For North Korea, Trump’s agreement to suspend US military exercises with South Korea is a big win. The North Koreans have long perceived this as a sign of militaristic aggression and simultaneously as an existential threat. Furthermore, the biggest win for Kim would have been receiving the legitimacy as a world leader by the world’s most powerful leader. The North Korean flag side by side next to the Star-Spangled Banner was a juxtaposition between the world’s oldest democracy and a reclusive state that is the paragon of totalitarianism.
Earlier this year, the Americans had urged their South Korean allies to be circumspect while meeting Kim. This week, it was Trump who was breaking bread (perhaps literally over lunch) with Kim.
After the Korean summit, ROK President Moon seemed convinced of Kim’s peaceful intention when he boldly proclaimed that “denuclearisation does not have different meanings in both North and South Korea”. For Kim, this is a classic Bismarck play, to be closer to your rivals than they are with each other.
North Korea in the past has reneged on its plans to denuclearise or allow a weapons inspection. The message from the Singapore summit seems to be anodyne homilies based on peace and prosperity in the region with no real concrete steps to govern or hold North Korea accountable for their actions.
But Kim’s grand strategy and statecraft is ‘Bismarckesque’ in the sense, just as Bismarck prioritised the preservation of the newly created German state and any attempts to undo it; Kim and North Korea have long sought out the dream of uniting the Korean peninsula. One that they see divided and kept apart by the ‘American imperialists’.
Bismarck firmly espoused foreign policy based on a pragmatic assessment of strength over sentiment. The German chancellor sought opportunities in the present but drew inspiration from the future. To many it seems that the diminutive North Korean leader may have rolled the dice by meeting Trump but in actuality, just as Bismarck did, Kim realizes he can’t afford a two-pronged war.
Kim feels encircled with South Korea, Japan and the American forces stationed in both countries. While China is an ally, DPRK cannot resort to lone Chinese assistance in the case of conflict. In order to avoid a two-pronged war under a bellicose Trump administration, Kim has realised the goal is to win over the South Koreans and the South Korean diaspora in to believing his overtures for peace.
At this point, Bismarck would be impressed. Assuming Kim is not sincere, and the plan is to get the American bases out of South Korea by hoodwinking Trump, then consider the summit a win for Kim. The 45th President has surprisingly agreed to suspend military ties with South Korea. Defense analysts are bewildered at this overture which is seen as the U.S jettisoning its key allies.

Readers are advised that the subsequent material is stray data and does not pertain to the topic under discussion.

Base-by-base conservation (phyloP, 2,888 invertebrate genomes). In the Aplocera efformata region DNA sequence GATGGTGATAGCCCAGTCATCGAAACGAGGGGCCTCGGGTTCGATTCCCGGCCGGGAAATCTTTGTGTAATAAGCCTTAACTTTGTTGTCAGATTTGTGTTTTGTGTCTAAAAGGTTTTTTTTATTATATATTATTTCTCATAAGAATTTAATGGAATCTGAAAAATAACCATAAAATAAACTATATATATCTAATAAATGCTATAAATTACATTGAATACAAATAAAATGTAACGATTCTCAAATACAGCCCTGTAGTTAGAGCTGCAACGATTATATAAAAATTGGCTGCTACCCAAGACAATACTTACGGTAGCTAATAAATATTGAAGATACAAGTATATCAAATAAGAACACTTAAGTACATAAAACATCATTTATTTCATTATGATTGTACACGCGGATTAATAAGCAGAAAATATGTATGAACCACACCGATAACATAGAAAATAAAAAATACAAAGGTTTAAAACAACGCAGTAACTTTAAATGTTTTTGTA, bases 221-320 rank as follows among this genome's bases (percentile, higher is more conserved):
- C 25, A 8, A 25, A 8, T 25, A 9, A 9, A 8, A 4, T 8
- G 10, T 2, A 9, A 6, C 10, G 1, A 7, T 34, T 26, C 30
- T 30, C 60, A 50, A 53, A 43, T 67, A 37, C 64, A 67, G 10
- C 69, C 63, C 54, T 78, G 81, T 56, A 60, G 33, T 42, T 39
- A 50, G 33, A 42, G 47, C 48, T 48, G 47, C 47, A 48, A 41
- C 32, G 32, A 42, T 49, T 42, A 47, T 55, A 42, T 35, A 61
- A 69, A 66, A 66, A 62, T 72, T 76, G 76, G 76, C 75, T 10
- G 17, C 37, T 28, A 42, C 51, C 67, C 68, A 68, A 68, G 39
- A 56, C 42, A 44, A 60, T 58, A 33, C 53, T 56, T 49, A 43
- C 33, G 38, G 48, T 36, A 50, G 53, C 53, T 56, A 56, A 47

Other geopolitical cognoscenti said the agreement is loosely concocted with little to hold Kim and DPRK accountable. The perceived watershed summit for many served as a grandiose gesture of garrulous promises, faux alliances and goodwill with adversaries.
It’s Trump on the other hand, that has eschewed from the classic Bismarck principles. Trump’s incendiary tweets are far from secrecy, his bellicose America First national interest is widely publicized, and Trump does not care about rubbing his adversaries the wrong way. One could argue, the classic 1971 meeting between Henry Kissinger and Zhou Enlai paved the way for successful Sino-US diplomacy since it was held in secrecy. One could only fathom that had this meeting taking place in a more surreptitious setting, more could have come out of it. But being clandestine is the antithesis of Trump, who is used to pomp and elan.
It was Kim who effectively played to the galleries this year. His ‘soft power’ display of watching K-Pop shows, meeting with South Korean bands, getting a tourist walk around Gardens by the Bay in Singapore, have helped him reposition his hardliner totalitarian image to someone amenable to change.
Democrat candidates in 2020 would lap up this video for their political attack ads. George H. W. Bush would attest to being careful about what you say; this aftercall could be Trump’s “Read My Lips” moment.